Letter to All Members of the CC of the AUCP(B), June 27, 1927

From Marxists-en
Jump to navigation Jump to search
Author(s) Leon Trotsky
Written 27 June 1927

[Leon Trotsky, The Challenge of the Left Opposition (1926-1927), New York 1980, p. 245-248, title: “The Party Crisis Deepens”

The Party Crisis Deepens

To All Members of the Central Committee of the AUCP(B):

Dear Comrades:

For over three years the party has been going through a crisis. The differences around which the discussion turned in 1923 have not been outlived in the slightest. On the contrary, they keep growing wider and deeper. By 1925the very group which until then had played the leading role in the Politburo fell apart completely. From that group there separated the Leningrad Opposition, against which the remainder of the former group has waged just as bitter a fight as against the 1923 Opposition. In 1926 the oppositions of 1923 and 1925 merged. At the same time within the new leading group differences are again making their appearance and a new “schism” is possible. All this shows quite plainly that the party finds itself in the worst crisis it has experienced since the revolution. And now, more than ever, it must be resolved.

In direct conjunction with the recent setbacks in China, which were brought about to a significant extent by incorrect leadership of the Chinese revolution, the international situation has abruptly worsened. The danger of war and intervention is unquestionable. A war against the USSR, a state that is a dictatorship of the proletariat, could not be an ordinary war between states. It could only be a conflict between the world bourgeoisie and the international proletariat. The struggle against international imperialism, to the extent that it assumed military form, would inevitably bring a sharp intensification of the class struggle in the rear areas of each of the contending sides, creating domestic battlefronts as well as foreign ones. A decisive role in this confrontation would be played by our link with the revolutionary movement of the world proletariat. It is superfluous to speak of the fact that in such a struggle, just as in the historic battles of the civil war, that section of the party which now stands in opposition, would not occupy the least important position. But the success of the class struggle of the proletariat, no matter what forms it takes, is only possible if a solid and active party closely tied to the working class stands at its head. This solidity and activity does not now exist. This must be said plainly — so that those things can be achieved.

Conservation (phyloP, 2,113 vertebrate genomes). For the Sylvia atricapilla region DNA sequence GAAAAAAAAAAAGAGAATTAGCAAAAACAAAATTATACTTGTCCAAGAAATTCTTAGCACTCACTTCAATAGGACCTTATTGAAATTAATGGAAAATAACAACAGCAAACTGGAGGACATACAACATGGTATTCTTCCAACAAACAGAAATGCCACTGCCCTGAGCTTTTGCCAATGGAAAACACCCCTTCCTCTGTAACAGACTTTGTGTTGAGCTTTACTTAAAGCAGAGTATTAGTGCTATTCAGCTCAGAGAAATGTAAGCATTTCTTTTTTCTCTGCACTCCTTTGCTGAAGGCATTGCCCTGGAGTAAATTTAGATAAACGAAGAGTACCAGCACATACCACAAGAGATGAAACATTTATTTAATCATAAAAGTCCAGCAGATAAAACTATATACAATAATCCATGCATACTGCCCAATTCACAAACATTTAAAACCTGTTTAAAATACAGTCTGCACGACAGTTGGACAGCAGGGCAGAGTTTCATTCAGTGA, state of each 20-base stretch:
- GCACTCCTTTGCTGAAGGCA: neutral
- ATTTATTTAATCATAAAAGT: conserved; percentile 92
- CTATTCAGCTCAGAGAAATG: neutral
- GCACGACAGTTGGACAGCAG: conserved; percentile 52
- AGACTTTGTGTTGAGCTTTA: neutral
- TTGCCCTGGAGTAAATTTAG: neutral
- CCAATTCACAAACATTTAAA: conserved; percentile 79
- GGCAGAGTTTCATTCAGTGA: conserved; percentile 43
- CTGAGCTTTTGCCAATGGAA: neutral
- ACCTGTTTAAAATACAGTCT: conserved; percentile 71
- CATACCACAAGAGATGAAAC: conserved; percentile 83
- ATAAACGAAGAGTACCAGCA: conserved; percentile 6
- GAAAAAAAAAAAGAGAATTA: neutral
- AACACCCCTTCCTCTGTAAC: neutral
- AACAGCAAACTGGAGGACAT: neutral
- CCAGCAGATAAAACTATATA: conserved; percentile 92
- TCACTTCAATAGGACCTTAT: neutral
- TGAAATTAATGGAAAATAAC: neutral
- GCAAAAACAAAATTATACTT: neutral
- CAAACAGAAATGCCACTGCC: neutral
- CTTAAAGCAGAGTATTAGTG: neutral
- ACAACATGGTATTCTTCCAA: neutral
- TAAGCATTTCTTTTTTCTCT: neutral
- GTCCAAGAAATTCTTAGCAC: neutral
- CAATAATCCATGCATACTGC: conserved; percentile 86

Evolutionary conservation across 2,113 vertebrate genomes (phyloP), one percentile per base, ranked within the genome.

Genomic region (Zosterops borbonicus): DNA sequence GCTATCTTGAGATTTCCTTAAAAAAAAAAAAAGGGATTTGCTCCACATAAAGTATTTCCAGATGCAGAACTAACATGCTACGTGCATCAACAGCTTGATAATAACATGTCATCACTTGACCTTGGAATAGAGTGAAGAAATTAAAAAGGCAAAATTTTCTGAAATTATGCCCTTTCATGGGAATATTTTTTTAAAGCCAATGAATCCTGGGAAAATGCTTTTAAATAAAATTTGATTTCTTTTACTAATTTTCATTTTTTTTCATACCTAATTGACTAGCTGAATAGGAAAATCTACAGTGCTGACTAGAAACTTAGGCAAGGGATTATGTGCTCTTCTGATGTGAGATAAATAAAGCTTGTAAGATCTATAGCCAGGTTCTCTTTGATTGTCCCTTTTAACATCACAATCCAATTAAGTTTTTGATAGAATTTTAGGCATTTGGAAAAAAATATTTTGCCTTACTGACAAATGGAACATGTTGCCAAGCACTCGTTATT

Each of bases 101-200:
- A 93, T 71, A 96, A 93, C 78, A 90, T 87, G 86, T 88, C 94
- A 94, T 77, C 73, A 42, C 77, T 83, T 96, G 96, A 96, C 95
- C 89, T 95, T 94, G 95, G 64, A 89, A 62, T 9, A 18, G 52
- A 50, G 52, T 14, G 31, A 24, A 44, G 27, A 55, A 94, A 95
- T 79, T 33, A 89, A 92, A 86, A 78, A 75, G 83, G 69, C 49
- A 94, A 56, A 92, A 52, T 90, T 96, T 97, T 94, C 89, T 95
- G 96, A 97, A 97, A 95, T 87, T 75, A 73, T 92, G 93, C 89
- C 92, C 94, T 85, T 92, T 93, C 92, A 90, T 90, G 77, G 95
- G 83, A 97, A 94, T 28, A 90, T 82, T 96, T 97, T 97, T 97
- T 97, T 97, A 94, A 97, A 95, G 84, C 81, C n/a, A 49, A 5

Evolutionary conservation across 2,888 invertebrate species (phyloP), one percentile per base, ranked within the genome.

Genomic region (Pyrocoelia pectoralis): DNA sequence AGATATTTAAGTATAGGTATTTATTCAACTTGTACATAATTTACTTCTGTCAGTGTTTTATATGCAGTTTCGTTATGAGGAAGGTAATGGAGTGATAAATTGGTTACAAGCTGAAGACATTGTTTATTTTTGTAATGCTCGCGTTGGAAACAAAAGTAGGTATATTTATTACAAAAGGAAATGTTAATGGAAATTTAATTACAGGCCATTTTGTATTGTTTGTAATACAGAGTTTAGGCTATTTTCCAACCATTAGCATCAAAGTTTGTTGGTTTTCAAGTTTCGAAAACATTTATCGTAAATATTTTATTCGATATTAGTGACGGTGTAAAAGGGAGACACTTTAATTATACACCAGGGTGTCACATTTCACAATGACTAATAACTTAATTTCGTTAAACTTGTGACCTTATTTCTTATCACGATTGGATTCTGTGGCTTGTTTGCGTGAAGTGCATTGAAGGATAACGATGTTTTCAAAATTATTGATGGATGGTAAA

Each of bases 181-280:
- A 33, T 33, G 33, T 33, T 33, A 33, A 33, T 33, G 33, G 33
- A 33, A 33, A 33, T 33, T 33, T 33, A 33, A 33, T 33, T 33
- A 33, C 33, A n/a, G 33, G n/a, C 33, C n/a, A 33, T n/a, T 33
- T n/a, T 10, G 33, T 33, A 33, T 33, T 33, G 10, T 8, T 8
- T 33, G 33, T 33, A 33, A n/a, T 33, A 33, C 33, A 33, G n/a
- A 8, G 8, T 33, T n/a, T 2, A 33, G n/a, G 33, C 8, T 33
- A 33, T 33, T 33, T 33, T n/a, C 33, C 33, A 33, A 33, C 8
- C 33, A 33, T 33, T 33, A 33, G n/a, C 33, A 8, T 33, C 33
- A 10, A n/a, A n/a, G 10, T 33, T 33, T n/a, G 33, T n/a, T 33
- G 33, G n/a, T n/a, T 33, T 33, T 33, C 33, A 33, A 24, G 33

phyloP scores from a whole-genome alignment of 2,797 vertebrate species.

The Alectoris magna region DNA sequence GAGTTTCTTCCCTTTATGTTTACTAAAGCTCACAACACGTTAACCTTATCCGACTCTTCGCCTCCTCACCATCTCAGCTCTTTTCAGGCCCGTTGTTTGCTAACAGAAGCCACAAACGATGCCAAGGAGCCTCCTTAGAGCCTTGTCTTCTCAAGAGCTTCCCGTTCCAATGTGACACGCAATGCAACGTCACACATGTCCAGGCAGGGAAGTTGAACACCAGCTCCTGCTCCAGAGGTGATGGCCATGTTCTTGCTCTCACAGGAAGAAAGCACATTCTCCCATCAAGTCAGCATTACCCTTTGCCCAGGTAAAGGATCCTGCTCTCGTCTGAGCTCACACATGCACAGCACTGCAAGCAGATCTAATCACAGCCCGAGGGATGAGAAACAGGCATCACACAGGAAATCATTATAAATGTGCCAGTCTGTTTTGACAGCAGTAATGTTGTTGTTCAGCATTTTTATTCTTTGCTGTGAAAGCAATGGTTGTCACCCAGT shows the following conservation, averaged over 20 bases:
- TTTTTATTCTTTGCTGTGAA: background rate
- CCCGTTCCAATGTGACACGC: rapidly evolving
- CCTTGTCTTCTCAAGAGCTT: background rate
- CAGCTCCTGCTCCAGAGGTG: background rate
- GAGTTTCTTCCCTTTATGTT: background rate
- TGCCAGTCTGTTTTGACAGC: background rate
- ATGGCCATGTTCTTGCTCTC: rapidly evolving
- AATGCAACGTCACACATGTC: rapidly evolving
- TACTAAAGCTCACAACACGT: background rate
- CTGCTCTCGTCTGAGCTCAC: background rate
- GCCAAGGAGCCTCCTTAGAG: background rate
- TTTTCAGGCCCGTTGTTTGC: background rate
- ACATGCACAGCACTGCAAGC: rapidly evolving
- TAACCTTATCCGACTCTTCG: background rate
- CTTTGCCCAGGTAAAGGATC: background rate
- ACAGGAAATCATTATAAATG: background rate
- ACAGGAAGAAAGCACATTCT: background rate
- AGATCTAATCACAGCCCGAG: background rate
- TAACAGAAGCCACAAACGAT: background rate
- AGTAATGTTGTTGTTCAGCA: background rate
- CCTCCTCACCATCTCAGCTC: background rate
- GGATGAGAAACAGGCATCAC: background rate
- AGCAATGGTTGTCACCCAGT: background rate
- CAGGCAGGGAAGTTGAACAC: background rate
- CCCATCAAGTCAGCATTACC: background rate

The party crisis must be resolved.

The Central Committee is trying to resolve it by the mechanical suppression of the Opposition. One spate of “working the Opposition over” follows another; one campaign against the “outbursts of the Opposition” after another. Comrades who hold the viewpoint of the Opposition are removed from the Politburo, and preparations are now under way to exclude them from the ECCI and the CC as well — all a few months before the gathering of the party congress, where a new CC would be established by normal procedure. Toward rank-and-file party members sharing the views of the Opposition, the reprisals are even harsher, up to and including expulsion from the party, regardless of these comrades’ revolutionary service records or the fact that they are workers at the bench. Reprisals have begun against those who signed the Declaration of the Eighty-four, which was addressed to the CC according to completely legal party procedures. Oppositionists have been brought up on charges in the party only because they expressed views at party meetings that did not agree with the standpoint of the CC. Party members are thus being denied their most elementary party rights. Party opinion is being openly prepared for the expulsion of the Opposition from the party.

And that is not all. In the struggle against the Opposition the CC is using non-party means of applying pressure, at the same time building a “case” against Comrade Zinoviev for supposedly “appealing to non-party people.” “You’ll be laughing at the labor exchange” [unemployment office], the Opposition was threatened quite recently at a party meeting in Kharkov by Comrade Postyshev, a member of the Politburo of the Communist Party of the Ukraine. “We’ll fire you from your jobs,” was the way Comrade Kotov, a secretary of the Moscow Committee, tried to intimidate the Opposition in Moscow. They wish to force the Opposition into silence with the threat of starvation. The CC is openly turning to the state apparatus for assistance against party members.